Samuel Taggart speaks against the War

[T]he Orders in Council [British policy to seize US cargo ships, one of the causes of the US declaration of war] have been more rigorously carried into effect, on the part of Great Britain. And since the additional hostile attitude assumed during the present session of Congress, has been known in Great Britain, I understand, from the public prints, that orders have been given for their still more rigid execution. Unless she saw fit to rescind them, this was naturally to be expected. In proportion as we assume a more hostile attitude towards her, and show a disposition to embrace her enemy in the arms of friendship and affection, it was to be expected that she would either relax and accede to our demands, or adhere more rigorously to her own system. She has chosen the latter.

As it respects the impressment of seamen, this is a delicate and a difficult subject, and if it is ever adjusted to mutual satisfaction it must be by war, and whenever there is mutually a disposition to accommodate, it will be found necessary to concede something on both sides. . . . It is vain to contend against the principle [of drafting citizens for the military], since we have sanctioned it by our laws, and daily practise upon it, however hardly we may think of some of the particular modes in which it is applied. I feel satisfaction, however, in the reflection, that it has never had the sanction of my vote. The principle then being admitted, the only ground of complaint is the irregular application of it to Americans. Great Britain does not claim, she has never claimed the right of impressing American citizens. She claims the right of reclaiming her own subjects, even although they should be found on board of American vessels. . . .

It is said to be necessary to go to war, for the purpose of securing our commercial rights, of opening a way for obtaining the best market for our produce, and in order to avenge the insults which have been offered to our flag. But what is there in the present situation of the United States, which we could reasonably expect would be ameliorated by war? in a situation of the world which is perhaps without a parallel in the annals of history, it would be strange indeed, if the United States did not suffer some inconveniences, especially in their mercantile connexions and speculations. . . .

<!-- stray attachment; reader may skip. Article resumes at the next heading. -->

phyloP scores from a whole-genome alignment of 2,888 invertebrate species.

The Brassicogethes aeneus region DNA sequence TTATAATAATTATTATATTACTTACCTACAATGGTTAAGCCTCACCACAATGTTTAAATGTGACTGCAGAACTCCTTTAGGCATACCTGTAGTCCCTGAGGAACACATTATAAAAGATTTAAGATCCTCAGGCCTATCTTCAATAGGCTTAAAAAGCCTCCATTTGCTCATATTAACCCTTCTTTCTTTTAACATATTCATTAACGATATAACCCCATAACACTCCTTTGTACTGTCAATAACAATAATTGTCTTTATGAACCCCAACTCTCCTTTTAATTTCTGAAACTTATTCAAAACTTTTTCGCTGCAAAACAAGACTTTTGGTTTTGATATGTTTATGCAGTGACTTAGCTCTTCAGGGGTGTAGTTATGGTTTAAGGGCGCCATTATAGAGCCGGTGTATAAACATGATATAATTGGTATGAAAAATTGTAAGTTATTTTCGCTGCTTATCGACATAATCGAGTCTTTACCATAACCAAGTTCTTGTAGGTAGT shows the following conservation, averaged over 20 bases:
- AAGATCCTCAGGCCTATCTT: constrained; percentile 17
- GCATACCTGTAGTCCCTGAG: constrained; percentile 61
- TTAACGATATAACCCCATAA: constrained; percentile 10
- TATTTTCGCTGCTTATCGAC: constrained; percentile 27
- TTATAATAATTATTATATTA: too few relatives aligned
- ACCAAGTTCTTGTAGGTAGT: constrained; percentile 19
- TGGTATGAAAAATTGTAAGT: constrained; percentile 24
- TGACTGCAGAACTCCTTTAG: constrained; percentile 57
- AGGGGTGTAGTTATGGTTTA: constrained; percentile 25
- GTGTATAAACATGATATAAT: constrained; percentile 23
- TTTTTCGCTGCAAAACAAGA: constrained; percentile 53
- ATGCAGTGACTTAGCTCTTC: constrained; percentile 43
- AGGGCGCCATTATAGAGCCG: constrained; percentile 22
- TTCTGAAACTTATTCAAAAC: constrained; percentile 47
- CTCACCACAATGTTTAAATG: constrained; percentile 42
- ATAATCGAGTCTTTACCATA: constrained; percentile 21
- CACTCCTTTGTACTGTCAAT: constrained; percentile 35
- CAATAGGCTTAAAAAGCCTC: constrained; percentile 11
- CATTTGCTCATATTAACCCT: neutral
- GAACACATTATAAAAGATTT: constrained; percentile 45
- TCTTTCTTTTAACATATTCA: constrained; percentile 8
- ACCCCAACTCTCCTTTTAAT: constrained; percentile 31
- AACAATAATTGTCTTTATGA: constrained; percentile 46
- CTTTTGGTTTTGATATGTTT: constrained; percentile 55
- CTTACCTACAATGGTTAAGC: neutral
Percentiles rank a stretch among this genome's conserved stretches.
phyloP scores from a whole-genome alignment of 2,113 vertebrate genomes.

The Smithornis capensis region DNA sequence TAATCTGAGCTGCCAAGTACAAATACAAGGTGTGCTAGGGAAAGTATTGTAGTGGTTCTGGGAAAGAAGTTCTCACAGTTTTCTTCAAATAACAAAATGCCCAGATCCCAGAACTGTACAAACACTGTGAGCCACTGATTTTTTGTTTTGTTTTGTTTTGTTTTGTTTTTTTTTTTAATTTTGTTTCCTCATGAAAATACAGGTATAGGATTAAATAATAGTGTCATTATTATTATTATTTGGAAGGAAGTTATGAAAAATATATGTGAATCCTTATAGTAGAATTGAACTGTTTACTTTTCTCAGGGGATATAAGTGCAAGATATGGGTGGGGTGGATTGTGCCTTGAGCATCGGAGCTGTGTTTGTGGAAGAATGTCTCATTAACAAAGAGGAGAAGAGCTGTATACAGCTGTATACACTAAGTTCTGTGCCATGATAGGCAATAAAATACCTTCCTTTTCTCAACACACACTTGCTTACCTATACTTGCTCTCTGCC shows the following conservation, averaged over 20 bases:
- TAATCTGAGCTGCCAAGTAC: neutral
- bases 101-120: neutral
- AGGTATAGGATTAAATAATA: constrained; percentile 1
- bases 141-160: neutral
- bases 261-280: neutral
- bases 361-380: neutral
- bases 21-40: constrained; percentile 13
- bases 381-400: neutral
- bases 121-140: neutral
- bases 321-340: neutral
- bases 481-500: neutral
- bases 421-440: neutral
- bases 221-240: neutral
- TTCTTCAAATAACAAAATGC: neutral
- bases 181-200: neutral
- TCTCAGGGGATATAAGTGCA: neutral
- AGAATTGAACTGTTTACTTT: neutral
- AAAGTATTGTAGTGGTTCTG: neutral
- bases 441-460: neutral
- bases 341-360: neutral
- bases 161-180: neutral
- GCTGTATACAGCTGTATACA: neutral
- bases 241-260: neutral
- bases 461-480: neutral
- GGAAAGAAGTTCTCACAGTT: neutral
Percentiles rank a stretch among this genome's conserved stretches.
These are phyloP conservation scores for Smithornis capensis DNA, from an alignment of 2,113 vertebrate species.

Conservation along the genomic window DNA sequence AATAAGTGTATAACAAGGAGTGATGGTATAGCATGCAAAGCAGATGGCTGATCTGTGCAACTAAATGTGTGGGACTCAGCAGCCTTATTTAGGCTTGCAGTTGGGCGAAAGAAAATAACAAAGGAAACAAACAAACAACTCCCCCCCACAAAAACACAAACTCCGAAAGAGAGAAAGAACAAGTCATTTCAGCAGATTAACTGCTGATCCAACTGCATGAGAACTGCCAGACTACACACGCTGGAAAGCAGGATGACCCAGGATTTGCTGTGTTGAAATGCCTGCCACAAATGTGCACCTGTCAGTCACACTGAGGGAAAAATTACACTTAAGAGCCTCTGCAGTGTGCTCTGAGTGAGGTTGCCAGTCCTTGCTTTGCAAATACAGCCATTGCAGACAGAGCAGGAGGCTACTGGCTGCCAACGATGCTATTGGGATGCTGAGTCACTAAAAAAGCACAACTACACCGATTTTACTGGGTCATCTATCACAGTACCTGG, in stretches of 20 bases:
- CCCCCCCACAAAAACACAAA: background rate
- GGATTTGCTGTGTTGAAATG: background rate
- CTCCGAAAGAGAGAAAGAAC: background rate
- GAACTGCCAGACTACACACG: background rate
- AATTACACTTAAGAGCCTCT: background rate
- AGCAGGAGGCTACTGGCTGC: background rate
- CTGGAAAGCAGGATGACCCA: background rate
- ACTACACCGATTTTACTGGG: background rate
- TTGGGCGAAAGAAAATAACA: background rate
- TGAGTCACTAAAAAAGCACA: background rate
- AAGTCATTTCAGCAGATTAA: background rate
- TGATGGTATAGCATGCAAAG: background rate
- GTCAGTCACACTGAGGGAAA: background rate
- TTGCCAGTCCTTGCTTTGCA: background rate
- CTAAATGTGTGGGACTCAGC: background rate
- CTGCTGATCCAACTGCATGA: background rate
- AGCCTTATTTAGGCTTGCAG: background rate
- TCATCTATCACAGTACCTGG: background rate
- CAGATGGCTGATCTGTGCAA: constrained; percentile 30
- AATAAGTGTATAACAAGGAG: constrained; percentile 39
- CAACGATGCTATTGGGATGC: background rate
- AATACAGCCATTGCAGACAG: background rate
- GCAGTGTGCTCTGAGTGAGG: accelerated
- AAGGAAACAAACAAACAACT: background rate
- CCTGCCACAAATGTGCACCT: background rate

What is the particular achievement to be accomplished by this armament, which is to be kept up at such an enormous expense, and which is to bring the war to a successful termination? Why, the conquest of Canada. . . . Our rights on the ocean have been assailed, and, however inconsistent it may seem to go as far as possible from the ocean to seek redress, yet this would appear to be the policy. We are to seek it, it seems, by fighting the Indians on the Wabash or at Tippecanoe, or the Canadians at Fort Malden, at Little York, at Kingston, at Montreal, and at Quebec. . . .

For whose benefit is the capture of Canada? What advantages are we likely to reap from the conquest? Will it secure the liberty of the seas, or compel Great Britain to rescind her Orders in Council? Did we ever know an instance in which Great Britain gave up a favorite measure for the sake of saving a foreign possession, perhaps of very little value to her? Will the advantages to be derived from the conquest of Canada be an equivalent for the loss and damage we may sustain in other quarters? What is Great Britain to be about all the time that we are wrestling Canada out of her possession? Is it consistent with the vigor with which she usually acts, to stand by and tamely look on? Either she will attempt a vigorous defence of Canada, or she will not. If she does, some of the difficulties of the enterprise have been stated. If she does not, it will be that she may be the better able to inflict a severe blow in some other quarter. Admitting war to be sincerely intended, no course could be devised more inconsistent with the maxims of sound policy than that which appears to be pursuing by the United States.

Source: Samuel Taggart, Speech, June 24, 1812, Annals of Congress, 12th Cong., 1st Sess., pages 1649-1650, 1652, 1662-1663, 1666-1667.